Some of these products include:

  • Arc chutes
  • Breaker boxes
  • Conduits
  • Ceiling tiles
  • Floor tiles
  • Spackle
  • Thermal paper
  • Decorative plaster
  • Drywall
  • Electrical wiring insulation materials
  • Dement siding
  • Electrical cloth
  • Electrical panels
  • Electrical partitions
  • Turbines

Asbestos isn’t used in most of these products today, but it wasn’t too long ago that asbestos was used in every one of these products. Electricians are still exposed to asbestos when they work with these products in older buildings.

Risk of Mesothelioma in Electricians

Both current and former electricians who have worked with asbestos-containing products may be at risk of developing mesothelioma.

No amount of asbestos exposure is a safe amount, and many electricians during the 1940s to late 1970s were exposed to the mineral during daily work.

There are several types of mesothelioma, including pleural mesothelioma (also called pleural malignant mesothelioma), peritoneal mesothelioma, and pericardial mesothelioma. Asbestos is the only known cause for all of these forms of cancer.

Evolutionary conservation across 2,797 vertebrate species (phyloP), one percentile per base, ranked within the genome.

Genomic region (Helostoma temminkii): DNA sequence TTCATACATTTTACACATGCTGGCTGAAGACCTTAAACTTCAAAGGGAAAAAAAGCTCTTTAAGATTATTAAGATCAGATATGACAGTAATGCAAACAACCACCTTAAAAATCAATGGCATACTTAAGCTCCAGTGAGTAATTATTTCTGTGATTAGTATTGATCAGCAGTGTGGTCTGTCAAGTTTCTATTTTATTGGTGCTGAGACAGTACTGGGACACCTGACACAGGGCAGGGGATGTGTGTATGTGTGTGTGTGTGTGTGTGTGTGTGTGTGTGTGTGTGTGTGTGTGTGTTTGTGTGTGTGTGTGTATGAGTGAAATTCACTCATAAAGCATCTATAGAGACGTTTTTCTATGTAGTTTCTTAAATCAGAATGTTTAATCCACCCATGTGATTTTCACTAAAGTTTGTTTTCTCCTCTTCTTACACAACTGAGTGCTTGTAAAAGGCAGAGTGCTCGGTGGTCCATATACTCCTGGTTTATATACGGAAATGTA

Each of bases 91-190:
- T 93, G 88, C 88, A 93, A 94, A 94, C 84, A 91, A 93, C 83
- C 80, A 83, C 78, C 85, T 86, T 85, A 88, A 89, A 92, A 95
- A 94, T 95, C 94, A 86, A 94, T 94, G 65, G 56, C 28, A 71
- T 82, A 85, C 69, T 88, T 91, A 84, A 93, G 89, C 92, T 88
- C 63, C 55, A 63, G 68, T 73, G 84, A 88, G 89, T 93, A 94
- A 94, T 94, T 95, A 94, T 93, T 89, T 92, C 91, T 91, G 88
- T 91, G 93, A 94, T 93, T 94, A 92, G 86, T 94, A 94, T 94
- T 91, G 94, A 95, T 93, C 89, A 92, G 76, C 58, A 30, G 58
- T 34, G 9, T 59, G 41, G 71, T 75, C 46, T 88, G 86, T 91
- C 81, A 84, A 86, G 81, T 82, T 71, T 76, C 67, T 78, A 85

Though mesothelioma has a poor prognosis, there are treatment options. Surgery, chemotherapy, and radiation and immunotherapy can help improve quality of life and life expectancy.

In addition, former electricians may be able to seek compensation through a number of avenues if they have received a mesothelioma diagnosis linked to their work.

Asbestos Diseases and Electricians

Often, electricians did not know that asbestos was so dangerous. In many cases, no symptoms of this exposure appear until decades after the exposure, when electricians had already developed asbestos-related diseases.

Typical diseases electricians who were exposed to asbestos develop include asbestos-related lung cancer, asbestosis, and mesothelioma.

All of these diseases are fatal and result in symptoms such as shortness of breath, weight loss, coughing, wheezing, and chest pain.

The electrician may believe that these symptoms are related to something else. It isn’t until a thorough evaluation takes place that the diagnosis of asbestos-related illnesses is made.